A Third-Person Open Letter to Darrell Allison and the PEFNC – Why Hide Behind the Ambiguity?

Lindsay Wagner’s latest piece for the AJ Fletcher Foundation entitled “Are publicly-funded private school vouchers helping low-income kids? We don’t know” showcases one of the primary redundancies purposefully used by funded “school choice” advocates in the quest to make sure that the best way to argue for “freedom in choosing schools” in North Carolina is to control what information parents have in “choosing” educational avenues for their students.

In short, it is easier to hail school choice as a viable means of giving parents freedom as long as what they know about the choices can be controlled.

Wagner focuses much of her article on the most vocal proponent of the school choice movement in North Carolina – Darrell Allison, the leader of PEFNC (Parents for Educational Freedom in North Carolina).

To say that he is the most influential non-law maker on educational reform in the state is not a stretch; his recent appointment to the UNC Board of Governors and his ability to lobby lawmakers in Raleigh certainly gives him more clout than most pro-public school legislators on West Jones Street.

Wagner raises a rather glaring inconsistency when it comes to whether vouchers are really helping low-income students.

The leader of Parents for Educational Freedom in North Carolina, Darrell Allison, said recently that school vouchers aren’t likely to hurt children from low-income households who use them. But he couldn’t say definitively that the voucher program actually helps these children, either.

Why? Because despite the fact that North Carolina spends millions of taxpayers’ dollars each year on vouchers, we have no meaningful data that can tell us if this is an effective way to help poor students who deserve a high quality education (http://ajf.org/publicly-funded-private-school-vouchers-helping-low-income-kids-dont-know/).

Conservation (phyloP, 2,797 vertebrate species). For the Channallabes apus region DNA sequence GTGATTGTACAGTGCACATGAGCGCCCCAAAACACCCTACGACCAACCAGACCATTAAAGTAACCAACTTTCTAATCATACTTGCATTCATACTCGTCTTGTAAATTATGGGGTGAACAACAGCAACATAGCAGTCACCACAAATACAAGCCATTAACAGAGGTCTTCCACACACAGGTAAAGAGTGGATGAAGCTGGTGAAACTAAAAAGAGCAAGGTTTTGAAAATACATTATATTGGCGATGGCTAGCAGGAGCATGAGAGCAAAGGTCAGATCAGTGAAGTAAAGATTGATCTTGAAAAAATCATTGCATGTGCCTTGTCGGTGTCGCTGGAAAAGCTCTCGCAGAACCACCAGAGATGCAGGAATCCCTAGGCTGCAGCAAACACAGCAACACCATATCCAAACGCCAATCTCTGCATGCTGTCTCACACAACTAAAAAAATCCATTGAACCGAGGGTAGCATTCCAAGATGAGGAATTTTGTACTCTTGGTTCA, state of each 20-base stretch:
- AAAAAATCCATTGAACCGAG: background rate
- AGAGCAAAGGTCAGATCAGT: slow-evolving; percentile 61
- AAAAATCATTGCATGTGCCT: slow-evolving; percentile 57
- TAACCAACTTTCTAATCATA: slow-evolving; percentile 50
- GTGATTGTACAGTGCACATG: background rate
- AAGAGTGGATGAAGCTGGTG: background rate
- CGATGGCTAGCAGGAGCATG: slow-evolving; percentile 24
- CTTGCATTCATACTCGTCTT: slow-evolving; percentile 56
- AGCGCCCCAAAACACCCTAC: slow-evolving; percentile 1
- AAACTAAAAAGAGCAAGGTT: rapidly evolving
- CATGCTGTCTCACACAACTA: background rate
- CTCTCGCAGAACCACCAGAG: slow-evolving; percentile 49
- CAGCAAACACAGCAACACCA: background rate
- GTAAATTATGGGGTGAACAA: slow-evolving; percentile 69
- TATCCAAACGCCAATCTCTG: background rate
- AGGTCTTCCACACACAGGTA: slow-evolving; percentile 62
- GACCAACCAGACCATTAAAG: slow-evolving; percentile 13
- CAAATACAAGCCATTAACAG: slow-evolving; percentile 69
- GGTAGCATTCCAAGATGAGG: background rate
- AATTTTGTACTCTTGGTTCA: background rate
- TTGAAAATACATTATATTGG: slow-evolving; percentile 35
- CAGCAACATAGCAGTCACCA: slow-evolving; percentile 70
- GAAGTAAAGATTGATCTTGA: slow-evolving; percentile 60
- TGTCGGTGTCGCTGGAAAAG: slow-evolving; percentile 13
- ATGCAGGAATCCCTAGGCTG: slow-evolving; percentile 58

What Wagner is referring to is the PEFNC’s official reaction to a Duke University report on the Opportunity Grants that contained a flawed conclusion that was later corrected but did not really diminish the results. As Billy Ball reported on July 14th,

The Duke report, released in March by the school’s Children’s Law Clinic, initially suggested the state’s voucher recipients were not performing as well as their public school peers, although the university later edited that portion, arguing instead that the state lacks sufficient data to draw that conclusion (http://pulse.ncpolicywatch.org/2017/07/14/school-choice-advocates-blast-duke-voucher-report-flawed/#sthash.76QLNaKS.dpbs).

However, the corrected statement by the Duke study team coupled with PEFNC’s statement still gives every indication that people like Darrell Allison do not want to adequately measure how well voucher recipients are performing compared to their public school peers.

“The bottom line is this: We do not yet know how most scholarship students in North Carolina are performing on nationally standardized tests, and we do not know how scholarship students compare to other low-income students not using scholarships,” the group’s paper states.

That refutation from Allison and his cohort is weak. It’s saying that in the three-plus years the state of North Carolina has enacted the Opportunity Grant program and expanded it greatly, it does not really know if it is working.

Allison is claiming victory in the ambiguity. And it is the ambiguity that he wants to remain in the forefront to cloud what really may be the truth: that voucher recipients are not doing as well.

That’s opaque transparency with lots of tax-payer money which is siphoning the resources of traditional public schools which service a vast majority of the low-income students that Allison and PEFNC claim to be helping.

Wagner comments about how hard it is to actually get student achievement data concerning voucher recipients.